Here's a confession to make - my life would not have been complete without peanut butter. Crunchy peanut butter, for the record. Nowadays, the peanut butter industry is no longer a question of Jif vs. Skippy, but a rising trend of people (including me) in pursuit of healthier eating habits are choosing natural peanut butter over them both. So really, is natural peanut butter healthy?

What is natural peanut butter?

peanut, butter, spread, peanut butter
Mary Mattingly

First of all, contrary to what you may think, "natural" is a very vague term since there are no FDA or USDA rules for labeling a food "natural." Generally, it refers to food made without artificial colors or flavors, preservatives, irradiated ingredients, or GMOs.

In the case of peanut butter, FDA regulations state only that peanut butter should contain at least 90% peanuts. Natural peanut butter, on the other hand, is generally expected to be free of hydrogenated oils, soy protein, corn syrup, and stabilizers, and contains less salt and sugar.

Some commercial brands use palm oil as an alternative stabilizer in the natural version and are therefore able to maintain a creamy, spreadable texture. But most brands don't. Instead, they require stirring before usage due to oil separation.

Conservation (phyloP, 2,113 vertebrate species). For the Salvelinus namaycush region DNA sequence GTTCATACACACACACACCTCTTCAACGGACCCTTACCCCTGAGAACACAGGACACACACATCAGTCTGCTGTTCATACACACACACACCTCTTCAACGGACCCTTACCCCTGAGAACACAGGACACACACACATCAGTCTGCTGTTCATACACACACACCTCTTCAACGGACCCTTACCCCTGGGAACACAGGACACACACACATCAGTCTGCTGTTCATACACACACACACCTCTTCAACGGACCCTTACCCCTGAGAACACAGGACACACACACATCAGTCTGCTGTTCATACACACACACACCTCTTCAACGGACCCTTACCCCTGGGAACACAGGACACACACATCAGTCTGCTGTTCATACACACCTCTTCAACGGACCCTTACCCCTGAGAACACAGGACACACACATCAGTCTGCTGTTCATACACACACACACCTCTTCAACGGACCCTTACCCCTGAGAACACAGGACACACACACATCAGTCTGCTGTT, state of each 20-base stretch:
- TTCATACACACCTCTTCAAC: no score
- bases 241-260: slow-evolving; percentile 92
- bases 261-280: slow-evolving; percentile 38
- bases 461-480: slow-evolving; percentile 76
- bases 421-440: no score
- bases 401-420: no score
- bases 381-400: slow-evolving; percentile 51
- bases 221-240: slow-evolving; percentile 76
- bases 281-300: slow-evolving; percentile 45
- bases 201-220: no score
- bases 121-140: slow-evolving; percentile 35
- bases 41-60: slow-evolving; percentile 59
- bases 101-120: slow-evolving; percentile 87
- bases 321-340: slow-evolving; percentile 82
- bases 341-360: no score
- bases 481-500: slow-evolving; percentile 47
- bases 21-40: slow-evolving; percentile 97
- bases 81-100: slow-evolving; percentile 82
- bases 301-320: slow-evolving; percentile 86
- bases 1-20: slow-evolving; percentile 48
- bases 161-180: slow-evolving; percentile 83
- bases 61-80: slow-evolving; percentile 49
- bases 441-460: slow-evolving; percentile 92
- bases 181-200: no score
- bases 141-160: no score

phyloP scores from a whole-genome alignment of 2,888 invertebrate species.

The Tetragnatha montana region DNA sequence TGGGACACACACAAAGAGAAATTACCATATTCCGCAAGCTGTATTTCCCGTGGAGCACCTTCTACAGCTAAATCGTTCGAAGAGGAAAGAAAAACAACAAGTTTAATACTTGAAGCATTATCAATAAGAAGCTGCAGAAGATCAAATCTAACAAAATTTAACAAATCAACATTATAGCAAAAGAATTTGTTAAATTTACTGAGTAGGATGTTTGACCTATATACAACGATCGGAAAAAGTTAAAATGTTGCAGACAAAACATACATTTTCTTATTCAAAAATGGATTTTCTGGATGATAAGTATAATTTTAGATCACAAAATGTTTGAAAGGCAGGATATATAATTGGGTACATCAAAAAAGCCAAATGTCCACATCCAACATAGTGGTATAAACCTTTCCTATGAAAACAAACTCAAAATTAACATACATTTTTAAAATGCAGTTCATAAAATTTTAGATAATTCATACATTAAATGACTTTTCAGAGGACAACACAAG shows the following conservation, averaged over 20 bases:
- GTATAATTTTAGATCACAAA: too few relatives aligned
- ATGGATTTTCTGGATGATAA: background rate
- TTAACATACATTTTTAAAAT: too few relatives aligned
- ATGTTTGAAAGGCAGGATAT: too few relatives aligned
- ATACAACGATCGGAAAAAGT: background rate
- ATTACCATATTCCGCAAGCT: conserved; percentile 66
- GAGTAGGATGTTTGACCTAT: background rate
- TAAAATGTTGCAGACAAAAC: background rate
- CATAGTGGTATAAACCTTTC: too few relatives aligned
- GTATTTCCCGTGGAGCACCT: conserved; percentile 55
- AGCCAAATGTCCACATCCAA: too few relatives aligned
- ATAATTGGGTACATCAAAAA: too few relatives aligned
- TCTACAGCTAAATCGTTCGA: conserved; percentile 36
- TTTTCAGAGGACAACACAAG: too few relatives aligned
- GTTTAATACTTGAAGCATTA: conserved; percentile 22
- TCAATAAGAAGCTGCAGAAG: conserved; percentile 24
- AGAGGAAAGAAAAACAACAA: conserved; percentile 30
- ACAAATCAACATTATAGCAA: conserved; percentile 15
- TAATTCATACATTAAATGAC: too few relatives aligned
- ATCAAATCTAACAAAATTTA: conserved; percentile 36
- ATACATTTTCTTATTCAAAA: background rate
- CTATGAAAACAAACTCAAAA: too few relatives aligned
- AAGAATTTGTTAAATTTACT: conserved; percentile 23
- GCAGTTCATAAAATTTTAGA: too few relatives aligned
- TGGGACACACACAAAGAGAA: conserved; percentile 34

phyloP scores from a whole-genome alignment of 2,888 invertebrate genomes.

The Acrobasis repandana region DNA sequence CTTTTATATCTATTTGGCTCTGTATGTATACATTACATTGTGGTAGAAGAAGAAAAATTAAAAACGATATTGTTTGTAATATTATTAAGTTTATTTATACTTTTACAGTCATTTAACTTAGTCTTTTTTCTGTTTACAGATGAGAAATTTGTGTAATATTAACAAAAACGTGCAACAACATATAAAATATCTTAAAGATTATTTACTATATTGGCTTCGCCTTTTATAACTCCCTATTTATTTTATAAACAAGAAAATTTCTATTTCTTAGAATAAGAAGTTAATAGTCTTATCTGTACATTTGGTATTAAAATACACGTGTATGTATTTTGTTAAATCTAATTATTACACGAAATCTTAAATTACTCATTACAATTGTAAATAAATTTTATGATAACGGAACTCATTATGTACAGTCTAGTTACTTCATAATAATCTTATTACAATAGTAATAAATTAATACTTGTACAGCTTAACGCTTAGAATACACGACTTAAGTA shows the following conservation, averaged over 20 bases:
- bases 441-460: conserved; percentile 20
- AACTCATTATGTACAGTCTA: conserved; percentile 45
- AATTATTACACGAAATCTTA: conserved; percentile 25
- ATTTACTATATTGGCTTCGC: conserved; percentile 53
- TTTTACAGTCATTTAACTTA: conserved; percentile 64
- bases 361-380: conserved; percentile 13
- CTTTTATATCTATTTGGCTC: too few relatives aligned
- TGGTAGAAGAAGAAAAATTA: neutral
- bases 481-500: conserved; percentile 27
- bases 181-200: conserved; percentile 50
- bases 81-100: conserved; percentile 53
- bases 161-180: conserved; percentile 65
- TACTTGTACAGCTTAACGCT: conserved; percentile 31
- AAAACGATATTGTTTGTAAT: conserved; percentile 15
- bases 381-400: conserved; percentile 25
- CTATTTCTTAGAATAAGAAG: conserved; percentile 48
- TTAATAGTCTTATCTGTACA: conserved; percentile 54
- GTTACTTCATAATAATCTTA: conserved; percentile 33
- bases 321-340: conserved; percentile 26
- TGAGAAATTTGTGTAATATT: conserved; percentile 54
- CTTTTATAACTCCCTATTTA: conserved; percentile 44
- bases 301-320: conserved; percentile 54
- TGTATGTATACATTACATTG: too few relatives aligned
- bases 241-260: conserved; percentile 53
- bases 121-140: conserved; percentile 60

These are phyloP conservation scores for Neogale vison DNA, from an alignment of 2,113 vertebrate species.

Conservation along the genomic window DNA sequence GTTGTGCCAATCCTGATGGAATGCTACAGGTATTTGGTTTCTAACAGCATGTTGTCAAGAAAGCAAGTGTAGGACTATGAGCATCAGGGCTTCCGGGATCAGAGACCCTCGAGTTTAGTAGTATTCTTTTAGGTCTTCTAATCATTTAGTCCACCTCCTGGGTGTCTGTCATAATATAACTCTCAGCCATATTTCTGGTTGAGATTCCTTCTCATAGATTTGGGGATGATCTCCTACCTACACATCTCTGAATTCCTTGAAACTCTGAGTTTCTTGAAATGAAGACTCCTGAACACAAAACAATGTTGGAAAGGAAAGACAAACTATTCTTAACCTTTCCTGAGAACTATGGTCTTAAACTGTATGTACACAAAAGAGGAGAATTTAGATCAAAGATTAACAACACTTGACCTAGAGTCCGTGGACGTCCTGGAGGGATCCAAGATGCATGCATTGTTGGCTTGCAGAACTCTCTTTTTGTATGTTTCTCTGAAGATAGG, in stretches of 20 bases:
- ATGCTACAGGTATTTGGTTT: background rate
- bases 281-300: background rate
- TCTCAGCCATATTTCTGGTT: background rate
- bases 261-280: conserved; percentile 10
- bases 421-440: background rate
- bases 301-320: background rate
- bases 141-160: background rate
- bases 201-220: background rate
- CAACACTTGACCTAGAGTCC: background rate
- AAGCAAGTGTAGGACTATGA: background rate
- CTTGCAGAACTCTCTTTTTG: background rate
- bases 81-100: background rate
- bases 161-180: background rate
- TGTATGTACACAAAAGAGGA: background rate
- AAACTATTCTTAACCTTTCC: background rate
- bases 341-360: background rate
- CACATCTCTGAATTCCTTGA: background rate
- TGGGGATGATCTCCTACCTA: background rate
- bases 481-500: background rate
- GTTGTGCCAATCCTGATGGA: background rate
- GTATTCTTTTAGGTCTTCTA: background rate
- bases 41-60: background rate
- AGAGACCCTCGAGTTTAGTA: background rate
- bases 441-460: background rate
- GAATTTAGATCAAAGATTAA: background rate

And is it healthy?

nut, sweet, vegetable
Katherine Carroll

The answer to this question largely depends on whether you consider peanut butter to be healthy. Many people are kept off because of the rich calorie and fat content in just one serving. What people don't know if that the majority of fat found in peanut butter is monounsaturated, namely, the "good" fat.

Moreover, peanut butter is a fairly good supplier of dietary fiber -as well as various vitamins, minerals, and antioxidants. These are the excuses I use to indulge in peanut butter, even though I probably shouldn't.

peanut butter, peanut, butter, chocolate
Jocelyn Hsu

Natural and conventional PB have nearly the same nutritional contents. Natural peanut butter is not necessarily healthier than conventional, except that it most definitely frees you from ingredients like corn maltodextrin, hydrogenated vegetable oils, and mono- and di-glycerides

The effects of these ingredients are controversial. There's no evidence that they're harmful to humans, but they contain trans fat - an ingredient linked to increased risk of heart disease and stroke. This risk means you should be consuming it in moderation. In the opinion of organic advocates, these ingredients are much condemned and best avoided altogether.

Anyway, I would say that like anything else, as long as you keep an eye on the amount you're eating, two tablespoons a day won't hurt. As for me, I should really cut down on my peanut butter intake...

peanut butter and jelly sandwich, pb&j, slice, wheat, bit, jelly, jam, bread, butter, sandwich, peanut, peanut butter
Caroline Ingalls


Is natural peanut butter healthy? Yes and no. There are two sides to this question, and it's simply up to you to weigh in the pros and cons. If I were you, I wouldn't give up PB just yet, not until you try out these delicious peanut butter cookies, chocolate PB banana pops, and PB&J cups that are simply irresistible.